Students in the bleachers jumped up and down, generating a rhythmic clamor as they chanted: Bob-ee! Bob-ee! Bob-ee! The emotion of the moment seemed to fill the gym.
Teachers and students turned misty-eyed. No one could remember anything like this at Pallotti. Edmonds said the emotion in the room made it feel as if the school had just won the state basketball championship.
Patti Lutz had run into Bobby’s parents at a football game and told them the results of the student vote but made them promise to tell no one. She invited them to the dance but asked them to come in quietly so they wouldn’t give anything away.
Kim Banocy looked over and saw Judy and Bob standing together. Tears streamed down Judy’s face—and Bob’s. Bobby’s friend and fellow band member Mary Dzwonchyk went over to hug them, then went to hug Bobby.
Bobby—the boy who never sought to draw attention to himself—had become the center of a celebration he found hard to comprehend. Students came over to shake his hand. He beamed and thanked them, but it all seemed like a dream. When the cheering quieted enough for the music to start, Kim and Bobby took center stage and danced to “A Moment Like This.”
“I’m so glad you won, Bobby,” Kim said. “Everyone is so happy for you.”
“I’m glad you won, too,” Bobby replied, “but I really can’t believe this is happening.”
At school Monday, Bobby visited Patti Lutz. She asked if he’d recovered from Friday night. With a deadpan expression he said in Spanish, “I’m so excited I think my toes are on fire.”
“I see you haven’t lost your sense of humor,” she said. They both laughed. The outpouring of affection had lifted Bobby higher than he’d been in a long time.
Bobby returned to Hopkins every ten days or so through the fall to have the reservoir under his scalp drained. The size of a quarter and two or three times as thick, the reservoir collected fluid that drained from the cyst. Bobby always closed his eyes during the draining procedure. When it ended, he’d open them and see the world more clearly as pressure on the optic nerve eased. It was always a pleasant surprise. Invariably, though, the cyst filled with more fluid and his eyesight dimmed until the next draining. An MRI in early October showed that the cyst was slightly smaller but was still pressing on the optic nerve.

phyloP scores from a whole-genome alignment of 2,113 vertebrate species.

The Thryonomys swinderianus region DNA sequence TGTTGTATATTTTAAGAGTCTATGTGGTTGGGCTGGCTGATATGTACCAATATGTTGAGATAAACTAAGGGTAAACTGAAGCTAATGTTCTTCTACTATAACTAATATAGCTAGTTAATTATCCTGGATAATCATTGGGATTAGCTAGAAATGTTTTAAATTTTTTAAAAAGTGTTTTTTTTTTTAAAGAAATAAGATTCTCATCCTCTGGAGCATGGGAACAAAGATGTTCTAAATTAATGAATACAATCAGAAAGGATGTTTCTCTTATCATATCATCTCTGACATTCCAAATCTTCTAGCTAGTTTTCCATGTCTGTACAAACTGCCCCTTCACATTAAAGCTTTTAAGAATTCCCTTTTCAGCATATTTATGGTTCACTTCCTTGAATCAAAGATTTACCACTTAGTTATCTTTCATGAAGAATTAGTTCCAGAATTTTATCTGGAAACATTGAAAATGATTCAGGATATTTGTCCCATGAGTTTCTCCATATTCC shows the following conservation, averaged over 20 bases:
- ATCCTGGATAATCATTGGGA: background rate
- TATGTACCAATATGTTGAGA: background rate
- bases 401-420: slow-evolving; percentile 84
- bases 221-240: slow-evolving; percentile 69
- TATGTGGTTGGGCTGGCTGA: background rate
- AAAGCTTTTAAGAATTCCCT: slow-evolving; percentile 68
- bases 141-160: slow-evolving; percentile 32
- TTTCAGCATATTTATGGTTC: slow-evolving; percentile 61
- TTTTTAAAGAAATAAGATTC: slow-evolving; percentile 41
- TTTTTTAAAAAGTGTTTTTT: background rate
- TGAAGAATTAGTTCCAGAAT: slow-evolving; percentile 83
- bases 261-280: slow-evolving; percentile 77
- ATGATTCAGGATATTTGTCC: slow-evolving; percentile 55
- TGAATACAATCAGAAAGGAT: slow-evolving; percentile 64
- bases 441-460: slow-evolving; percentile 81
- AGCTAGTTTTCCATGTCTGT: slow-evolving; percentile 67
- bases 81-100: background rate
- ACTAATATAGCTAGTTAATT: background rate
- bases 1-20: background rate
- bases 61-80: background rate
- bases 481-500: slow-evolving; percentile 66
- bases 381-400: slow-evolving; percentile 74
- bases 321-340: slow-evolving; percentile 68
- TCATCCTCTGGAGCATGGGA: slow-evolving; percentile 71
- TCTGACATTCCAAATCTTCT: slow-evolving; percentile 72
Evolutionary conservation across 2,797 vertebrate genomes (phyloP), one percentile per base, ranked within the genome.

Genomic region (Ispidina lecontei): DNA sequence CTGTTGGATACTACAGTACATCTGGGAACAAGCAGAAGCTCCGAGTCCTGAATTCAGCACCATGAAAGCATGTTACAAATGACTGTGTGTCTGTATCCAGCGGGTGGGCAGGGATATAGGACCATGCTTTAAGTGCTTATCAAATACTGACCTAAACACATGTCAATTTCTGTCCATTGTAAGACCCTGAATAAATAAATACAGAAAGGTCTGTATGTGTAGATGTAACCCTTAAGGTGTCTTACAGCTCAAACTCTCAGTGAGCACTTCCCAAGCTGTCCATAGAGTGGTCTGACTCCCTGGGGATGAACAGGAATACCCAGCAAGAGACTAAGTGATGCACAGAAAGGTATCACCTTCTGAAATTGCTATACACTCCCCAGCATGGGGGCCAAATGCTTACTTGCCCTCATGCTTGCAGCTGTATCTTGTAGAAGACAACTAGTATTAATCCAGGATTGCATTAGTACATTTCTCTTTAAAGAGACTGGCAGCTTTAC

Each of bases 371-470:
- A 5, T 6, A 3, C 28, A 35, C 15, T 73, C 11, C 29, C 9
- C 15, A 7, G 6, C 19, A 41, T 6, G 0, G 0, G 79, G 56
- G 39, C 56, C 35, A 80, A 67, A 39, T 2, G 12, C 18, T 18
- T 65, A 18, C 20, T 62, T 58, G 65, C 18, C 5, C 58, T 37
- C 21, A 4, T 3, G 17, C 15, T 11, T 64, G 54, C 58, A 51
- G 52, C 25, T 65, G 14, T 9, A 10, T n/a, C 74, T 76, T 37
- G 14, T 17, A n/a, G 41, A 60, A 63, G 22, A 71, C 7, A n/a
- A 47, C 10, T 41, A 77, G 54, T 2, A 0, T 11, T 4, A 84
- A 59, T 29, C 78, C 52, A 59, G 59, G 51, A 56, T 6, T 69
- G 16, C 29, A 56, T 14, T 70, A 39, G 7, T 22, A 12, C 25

The draining procedure often caused bad headaches due to the changing pressures within Bobby’s brain. He also suffered sinus infections and fatigue. Sometimes he went to Sue Wiedel’s office to lie down on her sofa.
But for the first time in nearly a year, he felt as if his long ordeal might be nearing the beginning of the end. His sight had improved enough for him to play computer games for the first time in many months.
On December 6—11 months after his first surgery—Bobby underwent an MRI in Silver Spring. His mother estimated it was his 20th in a year, and it would be one of the most important because it would determine, she said, “whether we have a good Christmas or a bad one.”
The Hopkins doctors had noted during Bobby’s recent visits a steady decrease in the amount of fluid drained from his cyst. When they first began draining it after his August surgery, they drew out ten cubic centimeters every ten days or so. That had gradually dropped off. The last time they drained it, there had been virtually no fluid at all.
This meant one of three things, two of them bad: The catheter draining the cyst had dislodged, it had plugged, or it had finally caused the cyst to collapse. They would learn the answer the afternoon of December 11 when Bobby and his mother saw Jallo in his office.
“I hope you have good news for me,” Judy said as they entered the office.
Jallo had studied Bobby’s MRI and offered a smile. “I do have good news,” he said. “The cyst is gone.”
He showed them the MRI. “That’s where the cyst was,” he said, pointing to an area of Bobby’s brain. “Now it’s no longer there.”
Bobby beamed. Judy couldn’t contain her excitement.
Jallo said the delayed effect of the radiation had finally done its job and eradicated the cyst and all the cells that kept producing it.
“It’s not going to come back this time,” Jallo promised.
As soon as he got to the car, Bobby called has father to give him the news. Then he called his grandparents. “The cyst is dead,” he said, then launched into song: “Ding, dong, the cyst is dead—the big, bad cyst is dead!” He called his aunts and uncles and friends to sing the same song.
The following night, Pallotti held a Christmas concert in the gym. Band director Niko Iampiere had asked Bobby to play a brief solo on his baritone sax. Bobby’s parents and grandparents attended.
During intermission, principal Edmonds spoke briefly about Bobby’s medical problems, then announced that they had just received news of their own “Christmas blessing.”
“We’ve learned that Bobby Sliko’s latest MRI came back clean,” he said. The audience and 50-piece band—dressed in white shirts, black slacks, and bow ties—broke into applause.
Bobby had memorized his piece because he couldn’t read the music. He was nervous but stood and played a passage from “Silent Night” without missing a note.
The family spent Christmas at Judy’s parents’ house in Pennsylvania. It was one of the best ever for Bobby, who knew the worst was finally behind him.